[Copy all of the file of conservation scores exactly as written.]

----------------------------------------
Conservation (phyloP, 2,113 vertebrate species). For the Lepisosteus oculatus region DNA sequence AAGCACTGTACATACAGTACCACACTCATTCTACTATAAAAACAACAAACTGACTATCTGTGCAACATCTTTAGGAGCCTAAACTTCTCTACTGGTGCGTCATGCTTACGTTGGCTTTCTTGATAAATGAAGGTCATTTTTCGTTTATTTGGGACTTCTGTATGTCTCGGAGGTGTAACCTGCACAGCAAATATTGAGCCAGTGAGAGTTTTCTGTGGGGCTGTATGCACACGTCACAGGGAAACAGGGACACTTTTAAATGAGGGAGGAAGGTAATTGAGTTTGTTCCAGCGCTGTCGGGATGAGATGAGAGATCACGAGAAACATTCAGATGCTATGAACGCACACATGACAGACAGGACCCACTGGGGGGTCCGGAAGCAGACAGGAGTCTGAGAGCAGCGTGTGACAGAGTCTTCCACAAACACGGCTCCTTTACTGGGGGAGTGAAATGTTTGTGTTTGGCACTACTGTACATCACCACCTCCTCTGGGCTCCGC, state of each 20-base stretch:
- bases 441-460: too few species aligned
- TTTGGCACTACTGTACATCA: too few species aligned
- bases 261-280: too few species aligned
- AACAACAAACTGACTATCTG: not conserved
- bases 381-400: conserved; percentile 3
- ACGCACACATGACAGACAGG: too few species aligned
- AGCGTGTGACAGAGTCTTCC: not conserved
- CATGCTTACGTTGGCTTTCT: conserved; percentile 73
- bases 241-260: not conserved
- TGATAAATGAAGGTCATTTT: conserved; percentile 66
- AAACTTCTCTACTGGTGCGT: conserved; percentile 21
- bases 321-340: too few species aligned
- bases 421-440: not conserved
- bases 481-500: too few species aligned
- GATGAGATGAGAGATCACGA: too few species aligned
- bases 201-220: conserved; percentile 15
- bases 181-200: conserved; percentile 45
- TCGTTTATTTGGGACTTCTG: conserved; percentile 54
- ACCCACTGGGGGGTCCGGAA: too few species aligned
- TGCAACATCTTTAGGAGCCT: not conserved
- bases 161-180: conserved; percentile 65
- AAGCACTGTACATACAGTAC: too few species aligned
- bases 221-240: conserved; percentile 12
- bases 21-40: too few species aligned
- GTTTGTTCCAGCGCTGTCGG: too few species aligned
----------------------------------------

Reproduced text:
Conservation (phyloP, 2,113 vertebrate species). For the Lepisosteus oculatus region DNA sequence AAGCACTGTACATACAGTACCACACTCATTCTACTATAAAAACAACAAACTGACTATCTGTGCAACATCTTTAGGAGCCTAAACTTCTCTACTGGTGCGTCATGCTTACGTTGGCTTTCTTGATAAATGAAGGTCATTTTTCGTTTATTTGGGACTTCTGTATGTCTCGGAGGTGTAACCTGCACAGCAAATATTGAGCCAGTGAGAGTTTTCTGTGGGGCTGTATGCACACGTCACAGGGAAACAGGGACACTTTTAAATGAGGGAGGAAGGTAATTGAGTTTGTTCCAGCGCTGTCGGGATGAGATGAGAGATCACGAGAAACATTCAGATGCTATGAACGCACACATGACAGACAGGACCCACTGGGGGGTCCGGAAGCAGACAGGAGTCTGAGAGCAGCGTGTGACAGAGTCTTCCACAAACACGGCTCCTTTACTGGGGGAGTGAAATGTTTGTGTTTGGCACTACTGTACATCACCACCTCCTCTGGGCTCCGC, state of each 20-base stretch:
- bases 441-460: too few species aligned
- TTTGGCACTACTGTACATCA: too few species aligned
- bases 261-280: too few species aligned
- AACAACAAACTGACTATCTG: not conserved
- bases 381-400: conserved; percentile 3
- ACGCACACATGACAGACAGG: too few species aligned
- AGCGTGTGACAGAGTCTTCC: not conserved
- CATGCTTACGTTGGCTTTCT: conserved; percentile 73
- bases 241-260: not conserved
- TGATAAATGAAGGTCATTTT: conserved; percentile 66
- AAACTTCTCTACTGGTGCGT: conserved; percentile 21
- bases 321-340: too few species aligned
- bases 421-440: not conserved
- bases 481-500: too few species aligned
- GATGAGATGAGAGATCACGA: too few species aligned
- bases 201-220: conserved; percentile 15
- bases 181-200: conserved; percentile 45
- TCGTTTATTTGGGACTTCTG: conserved; percentile 54
- ACCCACTGGGGGGTCCGGAA: too few species aligned
- TGCAACATCTTTAGGAGCCT: not conserved
- bases 161-180: conserved; percentile 65
- AAGCACTGTACATACAGTAC: too few species aligned
- bases 221-240: conserved; percentile 12
- bases 21-40: too few species aligned
- GTTTGTTCCAGCGCTGTCGG: too few species aligned